Section 4 explicitly disallows automatic renewal. Any administrative burden in complying with the requirement should have been substantially reduced by our allowing implicit renewal. It is important to remind investors of such authority on a yearly basis for investor protection purposes.
Section reference: 4
- If a client has provided a written authority to pledge his shares on 1.1.03 which is due to expire on 31.12.03, can we ask the client to sign a new standing authority before the SFO comes into effect on 1.4.03?
- If a client has provided a written authority to pledge his shares on 1.1.03 which is due to expire on 31.12.03, is the client required to renew a standing instruction given under section 81A of the Securities Ordinance before 1.4.03 even it is still valid?
Yes, you can ask the client to sign a new standing authority before the SFO comes into effect on 1.4.03.
A licensed corporation would not need to obtain a new standing authority where the existing authority already fulfils the requirements in section 4 of the Rules. However, it should inform its clients of the changes in the rule references and, where applicable, its plan to switch to the deemed renewal method.
On the basis that the licensed corporation is to obtain a new standing authority, this can only have effect from 1.4.03 and the licensed corporation will still need to rely on the existing written authority before 1.4.03.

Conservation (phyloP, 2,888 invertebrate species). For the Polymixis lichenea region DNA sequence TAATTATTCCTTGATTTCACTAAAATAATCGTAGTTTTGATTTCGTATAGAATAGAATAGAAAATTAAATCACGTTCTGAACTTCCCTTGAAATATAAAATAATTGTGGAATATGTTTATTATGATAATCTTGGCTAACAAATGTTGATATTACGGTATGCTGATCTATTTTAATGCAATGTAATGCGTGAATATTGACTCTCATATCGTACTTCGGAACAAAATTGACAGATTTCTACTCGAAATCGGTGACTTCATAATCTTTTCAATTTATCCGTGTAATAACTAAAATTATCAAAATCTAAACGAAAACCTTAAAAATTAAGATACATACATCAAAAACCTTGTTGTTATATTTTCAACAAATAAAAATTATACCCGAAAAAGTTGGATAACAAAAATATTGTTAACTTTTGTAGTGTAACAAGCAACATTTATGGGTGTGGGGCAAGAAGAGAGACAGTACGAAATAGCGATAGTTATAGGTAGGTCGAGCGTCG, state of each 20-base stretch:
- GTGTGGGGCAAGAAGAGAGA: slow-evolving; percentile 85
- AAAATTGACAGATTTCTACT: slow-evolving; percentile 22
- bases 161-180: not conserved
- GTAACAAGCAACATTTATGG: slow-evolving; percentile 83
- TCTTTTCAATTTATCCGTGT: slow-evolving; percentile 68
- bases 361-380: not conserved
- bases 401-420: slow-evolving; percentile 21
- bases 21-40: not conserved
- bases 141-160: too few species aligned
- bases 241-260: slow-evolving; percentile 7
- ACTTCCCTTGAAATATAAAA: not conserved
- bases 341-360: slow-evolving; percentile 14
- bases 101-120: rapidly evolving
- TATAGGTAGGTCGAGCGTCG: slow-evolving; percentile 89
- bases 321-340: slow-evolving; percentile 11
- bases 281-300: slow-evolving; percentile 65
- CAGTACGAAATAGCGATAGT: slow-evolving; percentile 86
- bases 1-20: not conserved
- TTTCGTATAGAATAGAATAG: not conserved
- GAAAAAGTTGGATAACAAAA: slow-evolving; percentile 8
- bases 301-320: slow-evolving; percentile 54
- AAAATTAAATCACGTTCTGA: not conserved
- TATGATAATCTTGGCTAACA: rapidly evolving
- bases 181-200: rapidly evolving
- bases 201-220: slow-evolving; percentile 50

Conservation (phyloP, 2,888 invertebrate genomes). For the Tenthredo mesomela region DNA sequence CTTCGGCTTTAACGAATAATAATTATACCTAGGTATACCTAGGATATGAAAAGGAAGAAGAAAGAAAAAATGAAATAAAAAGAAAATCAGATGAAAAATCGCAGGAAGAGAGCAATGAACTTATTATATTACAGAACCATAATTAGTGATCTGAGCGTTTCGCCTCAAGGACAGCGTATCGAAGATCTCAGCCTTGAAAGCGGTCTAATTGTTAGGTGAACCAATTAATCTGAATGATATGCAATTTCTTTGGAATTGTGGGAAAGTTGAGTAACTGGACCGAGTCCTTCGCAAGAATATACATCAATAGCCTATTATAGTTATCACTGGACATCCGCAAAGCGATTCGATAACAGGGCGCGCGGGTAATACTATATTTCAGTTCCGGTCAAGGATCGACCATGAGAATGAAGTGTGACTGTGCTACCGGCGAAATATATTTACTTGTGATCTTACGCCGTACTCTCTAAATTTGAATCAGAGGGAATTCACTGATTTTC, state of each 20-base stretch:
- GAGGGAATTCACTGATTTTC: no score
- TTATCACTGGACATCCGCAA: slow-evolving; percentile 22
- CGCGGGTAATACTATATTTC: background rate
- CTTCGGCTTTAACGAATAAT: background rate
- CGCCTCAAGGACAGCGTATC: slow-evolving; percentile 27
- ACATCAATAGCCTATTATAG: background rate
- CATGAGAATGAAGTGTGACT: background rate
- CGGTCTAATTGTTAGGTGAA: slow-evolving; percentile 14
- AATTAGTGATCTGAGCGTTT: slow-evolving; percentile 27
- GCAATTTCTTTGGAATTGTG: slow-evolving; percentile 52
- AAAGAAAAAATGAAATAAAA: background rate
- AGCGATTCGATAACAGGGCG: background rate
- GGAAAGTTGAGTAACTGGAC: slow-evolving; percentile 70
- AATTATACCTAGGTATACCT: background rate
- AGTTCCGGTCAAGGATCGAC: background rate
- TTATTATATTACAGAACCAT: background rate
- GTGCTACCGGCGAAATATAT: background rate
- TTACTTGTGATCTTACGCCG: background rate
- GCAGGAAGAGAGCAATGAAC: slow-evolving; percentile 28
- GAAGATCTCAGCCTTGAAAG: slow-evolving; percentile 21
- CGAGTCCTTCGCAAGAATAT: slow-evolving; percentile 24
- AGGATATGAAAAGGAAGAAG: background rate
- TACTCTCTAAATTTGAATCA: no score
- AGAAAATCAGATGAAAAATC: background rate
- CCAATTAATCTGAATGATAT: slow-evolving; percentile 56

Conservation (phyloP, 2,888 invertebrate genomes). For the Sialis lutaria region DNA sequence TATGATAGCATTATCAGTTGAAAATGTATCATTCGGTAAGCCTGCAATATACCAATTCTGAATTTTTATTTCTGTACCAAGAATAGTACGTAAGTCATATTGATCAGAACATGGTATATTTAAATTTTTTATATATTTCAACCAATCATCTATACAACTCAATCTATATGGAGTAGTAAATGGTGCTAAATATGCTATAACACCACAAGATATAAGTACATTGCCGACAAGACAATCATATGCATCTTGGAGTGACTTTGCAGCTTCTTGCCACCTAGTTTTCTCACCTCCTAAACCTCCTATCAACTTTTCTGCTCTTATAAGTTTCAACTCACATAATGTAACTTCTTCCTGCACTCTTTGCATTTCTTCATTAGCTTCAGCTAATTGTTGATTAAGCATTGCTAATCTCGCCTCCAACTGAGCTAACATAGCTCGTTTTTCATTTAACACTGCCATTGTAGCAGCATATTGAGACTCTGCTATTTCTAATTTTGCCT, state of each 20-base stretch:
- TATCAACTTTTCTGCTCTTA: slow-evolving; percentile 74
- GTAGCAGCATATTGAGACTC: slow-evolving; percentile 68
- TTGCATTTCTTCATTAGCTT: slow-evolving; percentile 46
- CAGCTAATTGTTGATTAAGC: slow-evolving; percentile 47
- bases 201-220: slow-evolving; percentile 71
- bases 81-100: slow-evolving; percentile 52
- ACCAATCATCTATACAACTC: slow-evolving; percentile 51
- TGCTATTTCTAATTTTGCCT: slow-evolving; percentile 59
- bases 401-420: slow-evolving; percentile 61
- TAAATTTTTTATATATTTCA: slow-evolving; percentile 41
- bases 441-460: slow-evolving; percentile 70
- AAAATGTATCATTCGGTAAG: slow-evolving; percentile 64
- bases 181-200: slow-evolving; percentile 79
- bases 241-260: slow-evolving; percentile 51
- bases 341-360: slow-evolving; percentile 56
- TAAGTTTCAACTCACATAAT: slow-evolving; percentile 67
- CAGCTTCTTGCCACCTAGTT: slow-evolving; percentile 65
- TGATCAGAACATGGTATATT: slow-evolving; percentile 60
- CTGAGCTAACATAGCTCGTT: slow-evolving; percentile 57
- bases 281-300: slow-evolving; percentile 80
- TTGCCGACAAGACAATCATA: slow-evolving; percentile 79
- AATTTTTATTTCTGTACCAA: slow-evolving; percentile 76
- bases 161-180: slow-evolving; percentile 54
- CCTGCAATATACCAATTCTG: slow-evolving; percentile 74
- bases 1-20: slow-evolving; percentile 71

- No. As long as the standing instruction given under section 81A of the Securities Ordinance has not yet expired before 1.4.03, it will remain valid for the remainder of the period for which it is current.
Section reference: 4 & 5
Will the requirements for Standing Authority apply to clients with:
- margin lending facilities;
- hold mail arrangements;
- granting powers of attorney?
No. The standing authority referred to in the Rules only refers to disposition of client securities and securities collateral.
This is not to be mixed up with any other standing authority required under the Code of Conduct.
Section reference: 4(1)
Q8 : Is a Standing Authority given by a professional investor not subject to any time limit? If so, can a clause be included in the Standing Authority that the client instruction will remain valid indefinitely until otherwise instructed so that no pre-expiry notification and post-expiry confirmation to clients are required.
Yes. A Standing Authority given by a professional investor is not subject to any time limit. The Commission has no objection including such a clause in the Standing Authority.
Section reference: 4(2) & (3)(a)(ii)
Q9 : Is the existing practice under section 81A of the Securities Ordinance which requires clients to sign the letter of renewal of the written authority when it expires, (otherwise the client securities collateral cannot be pledged to authorized financial institution to obtain financing) sufficient to satisfy these rules?